Source : bits.blogs.nytimes.com
After months of teasing, the wait is over: Chad Hurley and Steve Chen, who brought us the video-sharing site YouTube, are taking the wraps off their newest project, a video creation app called MixBit.
Versions for Apple mobile devices and the Web will be going live on Thursday, and an Android version is due in several weeks.
On the surface, MixBit resembles two other leading video apps, Twitter’s Vine and Facebook’s Instagram. As with those apps, users press and hold the screen of their smartphone to record video. Instagram users can capture up to 15 seconds of video, a bit longer than Vine’s six-second maximum. MixBit allows 16 seconds.
But as the name suggests, MixBit is all about mixing and editing video. Both the app and a related Web site,MixBit.com, are aimed at making it easy to clip and stitch together snippets of video. Simple tools built into the app allow users to edit each 16-second clip and combine up to 256 clips into an hourlong video. The final product can then be shared on Twitter, Facebook, Google Plus or the MixBit Web site.
Think of it as “shoot, mix, share.” You don’t even have to do the shooting — the MixBit site allows anyone to snip and remix any publicly shared video content.
In fact, Mr. Hurley said, encouraging users to remix other people’s videos to create new works is the principal goal of the service, which is the first big product to emerge from Avos Systems, the start-up he co-founded with Mr. Chen two years ago. (The company has received funding from the venture arm of Google, which bought YouTube, as well as from Innovation Works, Madrone Capital and New Enterprise Associates.)
“The whole purpose of MixBit is to reuse the content within the system,” Mr. Hurley said in an interview. “I really want to focus on great stories that people can tell.”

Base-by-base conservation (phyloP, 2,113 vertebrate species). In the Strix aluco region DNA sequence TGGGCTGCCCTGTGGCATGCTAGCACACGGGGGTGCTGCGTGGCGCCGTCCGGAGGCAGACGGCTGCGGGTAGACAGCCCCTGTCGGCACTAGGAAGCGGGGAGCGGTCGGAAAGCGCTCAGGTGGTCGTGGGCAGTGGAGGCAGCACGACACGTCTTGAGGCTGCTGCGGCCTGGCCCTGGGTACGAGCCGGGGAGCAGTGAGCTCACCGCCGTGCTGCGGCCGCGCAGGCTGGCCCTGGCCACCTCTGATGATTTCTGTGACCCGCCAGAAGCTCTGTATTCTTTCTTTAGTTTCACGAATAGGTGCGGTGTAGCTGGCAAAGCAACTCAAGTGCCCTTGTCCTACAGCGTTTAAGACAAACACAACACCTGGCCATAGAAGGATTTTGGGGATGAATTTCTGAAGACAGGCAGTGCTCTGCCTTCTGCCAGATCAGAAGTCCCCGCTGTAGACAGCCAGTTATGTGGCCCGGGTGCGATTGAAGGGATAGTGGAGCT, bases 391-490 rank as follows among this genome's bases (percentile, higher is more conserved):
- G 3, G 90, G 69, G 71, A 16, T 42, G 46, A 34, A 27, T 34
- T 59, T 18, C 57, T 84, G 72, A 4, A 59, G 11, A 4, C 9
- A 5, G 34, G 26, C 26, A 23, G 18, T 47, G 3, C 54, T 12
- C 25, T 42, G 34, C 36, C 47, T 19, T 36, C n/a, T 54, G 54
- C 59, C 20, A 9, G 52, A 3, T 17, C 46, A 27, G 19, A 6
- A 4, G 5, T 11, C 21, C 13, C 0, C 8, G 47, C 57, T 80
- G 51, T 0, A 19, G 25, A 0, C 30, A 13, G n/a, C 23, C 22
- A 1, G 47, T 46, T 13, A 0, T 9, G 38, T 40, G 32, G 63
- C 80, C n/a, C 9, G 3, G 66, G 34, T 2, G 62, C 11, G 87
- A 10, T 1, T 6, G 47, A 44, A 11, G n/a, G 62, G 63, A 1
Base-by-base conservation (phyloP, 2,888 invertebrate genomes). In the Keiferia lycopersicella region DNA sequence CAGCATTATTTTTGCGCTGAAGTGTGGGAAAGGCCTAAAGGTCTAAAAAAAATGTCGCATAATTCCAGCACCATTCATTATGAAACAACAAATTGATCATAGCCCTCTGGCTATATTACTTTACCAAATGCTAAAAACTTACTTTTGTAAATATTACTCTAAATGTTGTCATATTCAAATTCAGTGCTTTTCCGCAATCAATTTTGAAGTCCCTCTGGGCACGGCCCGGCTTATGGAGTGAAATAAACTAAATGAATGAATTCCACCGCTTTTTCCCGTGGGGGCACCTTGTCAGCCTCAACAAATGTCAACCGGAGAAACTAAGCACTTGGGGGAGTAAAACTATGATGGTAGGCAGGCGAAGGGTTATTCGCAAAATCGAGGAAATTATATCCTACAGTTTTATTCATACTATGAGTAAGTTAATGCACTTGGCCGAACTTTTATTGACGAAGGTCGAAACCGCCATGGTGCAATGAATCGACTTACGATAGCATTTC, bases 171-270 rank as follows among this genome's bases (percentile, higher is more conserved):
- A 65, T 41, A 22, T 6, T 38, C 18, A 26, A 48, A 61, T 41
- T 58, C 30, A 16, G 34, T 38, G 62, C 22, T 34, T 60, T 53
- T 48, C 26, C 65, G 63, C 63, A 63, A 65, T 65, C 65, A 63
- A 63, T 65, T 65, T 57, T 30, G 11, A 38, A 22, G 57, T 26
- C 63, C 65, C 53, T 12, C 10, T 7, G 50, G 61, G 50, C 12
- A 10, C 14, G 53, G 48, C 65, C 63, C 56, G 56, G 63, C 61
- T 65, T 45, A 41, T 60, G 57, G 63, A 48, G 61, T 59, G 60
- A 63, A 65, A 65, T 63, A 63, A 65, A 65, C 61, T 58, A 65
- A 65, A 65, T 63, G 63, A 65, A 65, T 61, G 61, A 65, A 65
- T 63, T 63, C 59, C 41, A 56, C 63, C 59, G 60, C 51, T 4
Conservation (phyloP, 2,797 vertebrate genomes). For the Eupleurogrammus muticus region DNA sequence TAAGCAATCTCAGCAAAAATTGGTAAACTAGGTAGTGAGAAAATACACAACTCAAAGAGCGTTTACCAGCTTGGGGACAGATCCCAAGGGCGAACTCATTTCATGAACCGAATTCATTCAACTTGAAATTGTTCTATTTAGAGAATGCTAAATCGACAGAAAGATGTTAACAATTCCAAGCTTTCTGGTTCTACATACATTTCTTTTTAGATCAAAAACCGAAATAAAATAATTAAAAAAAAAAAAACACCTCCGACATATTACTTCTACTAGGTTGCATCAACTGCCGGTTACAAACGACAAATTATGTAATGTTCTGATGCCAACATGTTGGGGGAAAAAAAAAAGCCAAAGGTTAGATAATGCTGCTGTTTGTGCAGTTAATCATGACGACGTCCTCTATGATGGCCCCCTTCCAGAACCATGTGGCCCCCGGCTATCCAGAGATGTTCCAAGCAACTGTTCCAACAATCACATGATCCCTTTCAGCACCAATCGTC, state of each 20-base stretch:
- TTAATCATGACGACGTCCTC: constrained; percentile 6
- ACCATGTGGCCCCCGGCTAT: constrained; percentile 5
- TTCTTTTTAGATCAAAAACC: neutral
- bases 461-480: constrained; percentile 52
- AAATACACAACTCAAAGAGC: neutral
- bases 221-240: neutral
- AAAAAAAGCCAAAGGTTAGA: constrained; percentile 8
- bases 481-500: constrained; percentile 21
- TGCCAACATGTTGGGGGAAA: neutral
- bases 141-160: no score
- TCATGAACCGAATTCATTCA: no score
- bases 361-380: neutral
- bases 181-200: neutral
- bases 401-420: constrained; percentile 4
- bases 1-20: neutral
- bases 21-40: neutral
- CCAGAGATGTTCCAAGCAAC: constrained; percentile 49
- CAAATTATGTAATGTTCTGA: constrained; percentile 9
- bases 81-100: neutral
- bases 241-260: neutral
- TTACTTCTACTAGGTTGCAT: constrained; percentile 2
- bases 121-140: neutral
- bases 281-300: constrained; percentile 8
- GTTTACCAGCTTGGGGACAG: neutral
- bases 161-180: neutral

The ability to create those more complex video stories could give MixBit an edge, at least momentarily, over Vine and Instagram, which are growing rapidly. Vine has no editing tools and Instagramintroduced rudimentary ones on Wednesday.
In a recent interview, Laura Krajecki, chief consumer officer of the advertising company Starcom MediaVest Group, said that neither Twitter nor Vine were quite fulfilling the desire of young consumers around the world to play around with video, mixing and mashing their own work with that of others.
“Create an app that lets people edit it, and that’s where people are going to go,” she said, speaking generally of the market opportunity and not about MixBit in particular.
But one crucial decision by Avos is likely to hold it back: the app is totally anonymous and communal. Users cannot post their videos under a name, and they cannot comment on each other’s work.
Showing off is a big part of modern Internet culture. The competition to create popular videos helped build YouTube into the powerful force that it now is, and it propels social networks like Facebook and Twitter.
“Everyone wants to be recognized,” Mr. Hurley acknowledged. He said MixBit would add identity features at some point.
But for now, it’s all about sharing, commune-style.
“We wanted to do that to first build a community within MixBit,” he said. “To see how that unfolds will be pretty interesting.”